Until then, we have the UK version to look at. Maeving says that you can charge both batteries from dead to full in under 4 hours, or in 2.5 hours if you’re charging from 20 percent to 80 percent. Of course, that is on a 240-volt UK electrical system, so who knows what that’ll look like on our power system.

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In the UK, the Maeving RM1S starts at £7,495, or about $9,400. However, it’s unfair to compare prices in other markets as vehicles rarely cost the same in America as they do in the UK. The best competition I can think of is the BMW CE 02, and that costs the equivalent of $10,573 in the UK, but $7,599 here. I would bet on it being priced under $10,000 for sure.

Still, that’s a lot of dough for a motorcycle barely faster than a $3,599 Honda Grom. It’s a shame because I love the simplicity and I love the design. In a world where some motorcycles look like Transformers, these look like the vintage motorcycles people like to hack up in sheds. Maeving even gives you torque specs in case you want to work on your RM1S. It’s a nice departure from the norm and I hope it lands in America with an attractive enough price.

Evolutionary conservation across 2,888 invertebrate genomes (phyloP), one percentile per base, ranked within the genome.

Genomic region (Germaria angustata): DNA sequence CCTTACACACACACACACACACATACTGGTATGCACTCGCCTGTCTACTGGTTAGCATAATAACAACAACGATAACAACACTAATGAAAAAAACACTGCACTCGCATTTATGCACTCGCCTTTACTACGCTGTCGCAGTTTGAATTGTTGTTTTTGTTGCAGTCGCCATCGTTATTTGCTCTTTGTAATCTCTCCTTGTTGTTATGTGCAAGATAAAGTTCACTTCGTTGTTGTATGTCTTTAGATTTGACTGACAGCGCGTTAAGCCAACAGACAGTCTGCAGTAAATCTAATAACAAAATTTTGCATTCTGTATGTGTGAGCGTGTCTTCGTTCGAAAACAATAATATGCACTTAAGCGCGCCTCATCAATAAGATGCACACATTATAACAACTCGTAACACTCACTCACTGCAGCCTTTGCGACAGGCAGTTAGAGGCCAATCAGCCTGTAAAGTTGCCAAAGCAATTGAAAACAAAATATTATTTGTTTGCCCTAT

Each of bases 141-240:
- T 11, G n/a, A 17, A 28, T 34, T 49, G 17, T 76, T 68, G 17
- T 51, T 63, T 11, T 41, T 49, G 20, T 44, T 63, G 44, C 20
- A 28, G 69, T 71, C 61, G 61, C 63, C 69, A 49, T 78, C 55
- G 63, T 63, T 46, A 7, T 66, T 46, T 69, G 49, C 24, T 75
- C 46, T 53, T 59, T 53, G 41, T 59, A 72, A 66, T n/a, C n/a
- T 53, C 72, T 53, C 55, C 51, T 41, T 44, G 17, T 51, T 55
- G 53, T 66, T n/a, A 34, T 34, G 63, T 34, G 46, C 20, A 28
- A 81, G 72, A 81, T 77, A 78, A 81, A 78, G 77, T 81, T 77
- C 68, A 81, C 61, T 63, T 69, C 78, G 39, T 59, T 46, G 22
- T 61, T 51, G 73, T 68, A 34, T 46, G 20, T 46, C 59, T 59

(Images: Maeving)

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Bassracerx
Bassracerx
10 months ago

80 miles range is kinda sad on american roads. you can drive for about 30 minutes and then have to turn back or find a charger. It makes more sense as a “city” motorcycle or even a commuter but not that many people commute in a motorcycle. Motorcycles in the usa is all about the “open road”

OldDrunkenSailor
OldDrunkenSailor
10 months ago
Reply to  Bassracerx

I would push back on the idea that “not that many people commute in a motorcycle,” if you’ve spent time in any major metropolitan area, they’re extremely popular transportation. Especially in the sunnier parts of the country. Not to say that there aren’t a large number of long-distance riders, but the audience for this is pretty much anyone who might otherwise buy a scooter, which is a substantial market.